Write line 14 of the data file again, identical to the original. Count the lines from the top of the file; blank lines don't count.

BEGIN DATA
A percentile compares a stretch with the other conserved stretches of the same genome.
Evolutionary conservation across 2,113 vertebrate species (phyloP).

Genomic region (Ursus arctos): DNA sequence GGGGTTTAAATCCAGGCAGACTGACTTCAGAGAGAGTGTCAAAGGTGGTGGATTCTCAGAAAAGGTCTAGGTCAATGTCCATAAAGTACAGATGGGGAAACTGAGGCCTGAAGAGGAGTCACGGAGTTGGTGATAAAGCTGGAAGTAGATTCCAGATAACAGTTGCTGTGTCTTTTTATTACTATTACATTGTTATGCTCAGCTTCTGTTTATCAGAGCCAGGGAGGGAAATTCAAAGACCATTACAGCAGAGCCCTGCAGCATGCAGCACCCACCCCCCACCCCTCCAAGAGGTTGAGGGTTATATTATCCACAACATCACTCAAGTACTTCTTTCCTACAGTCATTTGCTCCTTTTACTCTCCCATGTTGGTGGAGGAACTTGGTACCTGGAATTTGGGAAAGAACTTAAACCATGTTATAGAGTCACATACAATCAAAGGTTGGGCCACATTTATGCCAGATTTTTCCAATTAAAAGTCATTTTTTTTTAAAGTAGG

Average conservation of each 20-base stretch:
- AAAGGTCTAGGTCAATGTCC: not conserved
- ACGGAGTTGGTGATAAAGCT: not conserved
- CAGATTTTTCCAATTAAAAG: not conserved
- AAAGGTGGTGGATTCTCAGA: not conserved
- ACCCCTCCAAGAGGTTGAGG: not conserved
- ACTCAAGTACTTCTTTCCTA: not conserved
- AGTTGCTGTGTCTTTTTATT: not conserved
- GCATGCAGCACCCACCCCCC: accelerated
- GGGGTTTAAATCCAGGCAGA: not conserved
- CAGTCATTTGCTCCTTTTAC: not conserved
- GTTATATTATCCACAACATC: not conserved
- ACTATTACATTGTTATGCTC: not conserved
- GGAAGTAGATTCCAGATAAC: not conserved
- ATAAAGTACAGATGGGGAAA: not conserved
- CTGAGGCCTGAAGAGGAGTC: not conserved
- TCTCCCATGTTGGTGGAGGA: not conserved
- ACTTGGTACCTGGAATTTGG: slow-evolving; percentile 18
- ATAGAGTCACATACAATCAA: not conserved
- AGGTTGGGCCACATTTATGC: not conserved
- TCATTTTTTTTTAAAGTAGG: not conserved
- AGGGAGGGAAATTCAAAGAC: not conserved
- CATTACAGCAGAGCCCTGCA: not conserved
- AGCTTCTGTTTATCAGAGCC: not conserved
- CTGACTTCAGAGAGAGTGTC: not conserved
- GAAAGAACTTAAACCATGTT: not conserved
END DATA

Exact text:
- CAGTCATTTGCTCCTTTTAC: not conserved